An adequate response to short synacthen is considered if cortisol at 30 or 60 min is ≥420 nmol/L.18 21 The assay has a measuring range between 1.5 and 1750 nmol/L. The reference range for 09:00 cortisol is 135–550 nmol/L, a higher normal cortisol concentration is expected in women who are pregnant or on OCP.
Blood samples are collected in serum separator tube, are allowed to clot and following separation one aliquot of separated serum are stored at 4°C and analysed within sample stability limits. Three internal quality control (IQC) samples (mean target concentrations 122, 464 and 729 nmol/L, respectively) are tested precortisol and postcortisol analysis. All IQC results are persistently within 2 SD of the mean. Cortisol assay has an average uncertainty of measurement of 5.23% and coefficients of variation ratio of 0.62 (desirable limit <1.5).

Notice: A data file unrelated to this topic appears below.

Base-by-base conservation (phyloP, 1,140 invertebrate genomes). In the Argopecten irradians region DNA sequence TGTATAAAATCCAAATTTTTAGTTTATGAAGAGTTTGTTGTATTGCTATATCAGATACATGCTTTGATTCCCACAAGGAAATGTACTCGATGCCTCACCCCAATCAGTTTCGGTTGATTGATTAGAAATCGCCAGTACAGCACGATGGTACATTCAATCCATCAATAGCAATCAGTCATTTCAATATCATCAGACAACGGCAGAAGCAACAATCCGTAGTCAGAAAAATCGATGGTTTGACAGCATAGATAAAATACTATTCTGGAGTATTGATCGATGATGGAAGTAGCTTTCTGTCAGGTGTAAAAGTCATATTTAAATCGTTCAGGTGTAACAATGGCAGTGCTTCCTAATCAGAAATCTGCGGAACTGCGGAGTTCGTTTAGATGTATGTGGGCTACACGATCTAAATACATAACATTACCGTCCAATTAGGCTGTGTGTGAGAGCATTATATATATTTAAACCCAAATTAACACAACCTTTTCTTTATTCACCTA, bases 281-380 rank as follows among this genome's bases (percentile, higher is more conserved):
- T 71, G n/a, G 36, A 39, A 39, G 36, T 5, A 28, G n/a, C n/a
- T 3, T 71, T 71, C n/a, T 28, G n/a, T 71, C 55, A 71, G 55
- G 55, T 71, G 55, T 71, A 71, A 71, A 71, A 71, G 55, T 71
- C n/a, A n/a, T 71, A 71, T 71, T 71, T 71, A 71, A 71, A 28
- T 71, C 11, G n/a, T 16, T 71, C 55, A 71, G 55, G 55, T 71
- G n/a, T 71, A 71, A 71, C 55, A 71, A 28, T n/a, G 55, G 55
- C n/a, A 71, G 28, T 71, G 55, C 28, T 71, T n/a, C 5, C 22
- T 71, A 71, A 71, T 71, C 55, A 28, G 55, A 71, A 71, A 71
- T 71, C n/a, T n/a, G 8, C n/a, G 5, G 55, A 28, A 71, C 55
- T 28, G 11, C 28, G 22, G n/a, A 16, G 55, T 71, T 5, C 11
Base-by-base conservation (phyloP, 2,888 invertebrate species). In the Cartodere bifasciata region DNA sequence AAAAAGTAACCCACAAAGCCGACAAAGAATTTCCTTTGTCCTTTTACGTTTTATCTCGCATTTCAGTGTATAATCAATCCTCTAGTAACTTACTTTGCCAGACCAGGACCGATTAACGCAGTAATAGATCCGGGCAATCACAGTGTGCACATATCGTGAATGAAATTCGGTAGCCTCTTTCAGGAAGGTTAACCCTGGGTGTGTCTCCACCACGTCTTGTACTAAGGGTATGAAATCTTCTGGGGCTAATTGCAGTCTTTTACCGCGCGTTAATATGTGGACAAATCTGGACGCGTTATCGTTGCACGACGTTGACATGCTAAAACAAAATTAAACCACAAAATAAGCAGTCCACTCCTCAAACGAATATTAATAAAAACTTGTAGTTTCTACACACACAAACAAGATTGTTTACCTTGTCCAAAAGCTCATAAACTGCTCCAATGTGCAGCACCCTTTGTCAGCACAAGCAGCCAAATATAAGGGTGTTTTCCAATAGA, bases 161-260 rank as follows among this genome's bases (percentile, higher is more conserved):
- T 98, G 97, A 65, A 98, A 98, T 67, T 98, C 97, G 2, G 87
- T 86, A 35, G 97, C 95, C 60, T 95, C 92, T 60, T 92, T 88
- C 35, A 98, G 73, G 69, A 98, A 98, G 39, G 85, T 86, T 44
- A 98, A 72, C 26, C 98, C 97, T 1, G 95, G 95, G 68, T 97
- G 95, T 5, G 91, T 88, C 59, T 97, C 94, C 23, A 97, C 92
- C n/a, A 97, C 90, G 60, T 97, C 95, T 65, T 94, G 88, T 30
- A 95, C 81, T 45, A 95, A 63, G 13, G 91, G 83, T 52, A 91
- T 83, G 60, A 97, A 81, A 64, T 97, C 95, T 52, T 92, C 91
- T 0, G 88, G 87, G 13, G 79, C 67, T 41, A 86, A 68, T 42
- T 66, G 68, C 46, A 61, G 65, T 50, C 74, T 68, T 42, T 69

Our laboratory is enrolled in the UK National External Quality Assurance Scheme and our cortisol assay has consistently performed well within the recommended range. Our laboratory is fully accredited by United Kingdom Accreditation Service and meets ISO 15189 standard for medical laboratories.
All analysis was completed using the statistical software R25. Packages used were: ggplot2 V.3.2.0, caret V.6.0.84, epiR V.1.0.2, ggpubr V.0.2.1, dplyr V.0.8.1, nlme V.3.1.139 and psych V.1.8.12. Due to a large range of cortisol values measured, values are given as the median with upper and lower quartiles. This prevents singular extreme cortisol values from influencing summary statistics.
A total of 393 individuals with suspected AI who had SST performed (238 female and 155 male patients) were included in the analysis. Six patients were excluded from the analysis due to incomplete data collection. The median age was 60 (IQR=44, 74), the sample was made up of 60.5% female and 40.5% male.